Increasingly, conversations about business and society turn into conversations about identity. It makes sense. We can’t talk about what we want to achieve without having a thorough understanding of who we are. Moreover, it is only when we know who we are that we can bring our complete selves to work and realize our full potential.
The formidable business and social challenges we currently face need to be met by formidable leadership, and that leadership cannot assume that what worked yesterday will work tomorrow. Diversity and inclusivity are not just fads or buzzwords, then. They have to mean something. As time ticks on, they will have to mean more.
At Katie Dudtschak’s C2 Montréal session, “The power of purpose-driven and inclusive leadership,” the Executive Vice President, Regional Banking for RBC spoke with Walrus Lab Director Mihira Lakshman about how upending her entire life, stepping into her truth and embracing all parts of her identity throughout her gender affirming experience allowed her to be the leader she is today.
Dudtschak knows that for organizations to thrive, they must allow people to bring their most authentic selves to the workplace. The following are some of the thoughts she shared at C2MTL 2021.
What real risk-taking looks like
“I could tell through my own experience that there was part of me I was holding back; part of my creative potential and productive capacity I was holding back because I was in fear of being rejected. I had to show my deepest fears and vulnerability to be taken seriously, in the hopes that they would give me a chance to prove I was as able and capable as ever, if not more so.”
“The word transgender speaks to a process not an identity. My identity is Katie. My identity has intersectionalities within it that make me the unique person, the unique woman that I am.”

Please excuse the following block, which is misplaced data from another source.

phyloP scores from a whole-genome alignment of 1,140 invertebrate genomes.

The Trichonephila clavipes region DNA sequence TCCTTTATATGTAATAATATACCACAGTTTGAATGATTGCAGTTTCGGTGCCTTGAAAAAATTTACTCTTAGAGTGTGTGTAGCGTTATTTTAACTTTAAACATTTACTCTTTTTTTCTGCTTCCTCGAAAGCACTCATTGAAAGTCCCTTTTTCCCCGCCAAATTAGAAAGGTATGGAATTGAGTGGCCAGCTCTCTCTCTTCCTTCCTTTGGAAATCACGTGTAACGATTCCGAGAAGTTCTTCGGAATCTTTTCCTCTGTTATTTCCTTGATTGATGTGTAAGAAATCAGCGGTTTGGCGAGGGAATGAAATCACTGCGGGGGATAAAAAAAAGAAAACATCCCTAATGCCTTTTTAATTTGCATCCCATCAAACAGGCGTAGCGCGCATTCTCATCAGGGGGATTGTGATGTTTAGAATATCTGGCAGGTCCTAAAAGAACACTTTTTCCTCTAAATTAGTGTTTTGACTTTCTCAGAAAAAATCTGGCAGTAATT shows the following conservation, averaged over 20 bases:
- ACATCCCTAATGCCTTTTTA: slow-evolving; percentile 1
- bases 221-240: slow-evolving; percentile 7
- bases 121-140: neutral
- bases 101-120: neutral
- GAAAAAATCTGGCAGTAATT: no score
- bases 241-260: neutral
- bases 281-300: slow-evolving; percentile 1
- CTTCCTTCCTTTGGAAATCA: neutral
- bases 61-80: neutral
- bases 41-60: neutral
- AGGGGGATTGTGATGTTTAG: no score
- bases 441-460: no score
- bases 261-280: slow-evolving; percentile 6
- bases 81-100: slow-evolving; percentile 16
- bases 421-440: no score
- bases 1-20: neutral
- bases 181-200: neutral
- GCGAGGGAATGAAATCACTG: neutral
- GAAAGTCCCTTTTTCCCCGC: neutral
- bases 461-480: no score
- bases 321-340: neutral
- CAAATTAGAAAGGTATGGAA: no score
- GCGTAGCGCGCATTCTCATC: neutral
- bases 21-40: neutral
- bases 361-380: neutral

Peel off the labels to see what you’re missing
“I describe myself as a woman with gender affirming experience because, at the core, I am a woman, I’m female, and I feel completely at peace with myself. I happen to have gender affirming experience and have experienced the other gender in my life, but I hate labels. I am not a fan of labels. Labelling someone as gay, or labelling someone as transgender, to me misses the essence of the true person and the whole person.”
One unexpected moment can change everything
“I was at a university with my daughter bringing her to school, and I saw a poster of a person assigned male at birth — you would call them a biological boy — in a silk blouse and pearls, and all I could think of was, ‘Could the world become so open that I could be me?’”
Success that isn’t rooted in truth isn’t sustainable
“I became fiercely determined to build a perfect family, and to build a perfect country home and build a perfect career, and never let anybody stand in the way of my career. And it’s actually not uncommon in the transgender community that we use those kinds of things to suppress our gender and those gender feelings, and remain focused and determined to prove ourselves.”
It’s a straight line from true inclusion to full potential
“Yes, there is hatred in the world, but what also exists is a lot of people — many of us, most of us — who don’t feel true psychological safety, don’t feel true inclusion, and therefore may have not had access to education, may have not had access to privileges. And as a result, these incredibly gifted human beings are not able to bring their full creative potential, emotional potential and focus to society or their workplace.”
Get more insights from C2MTL 2021
Check out The Takeaways, a selection of the top action items and key learnings that came out of C2 Montréal, October 19-21.
Questions or comments? Drop us a line at firstname.lastname@example.org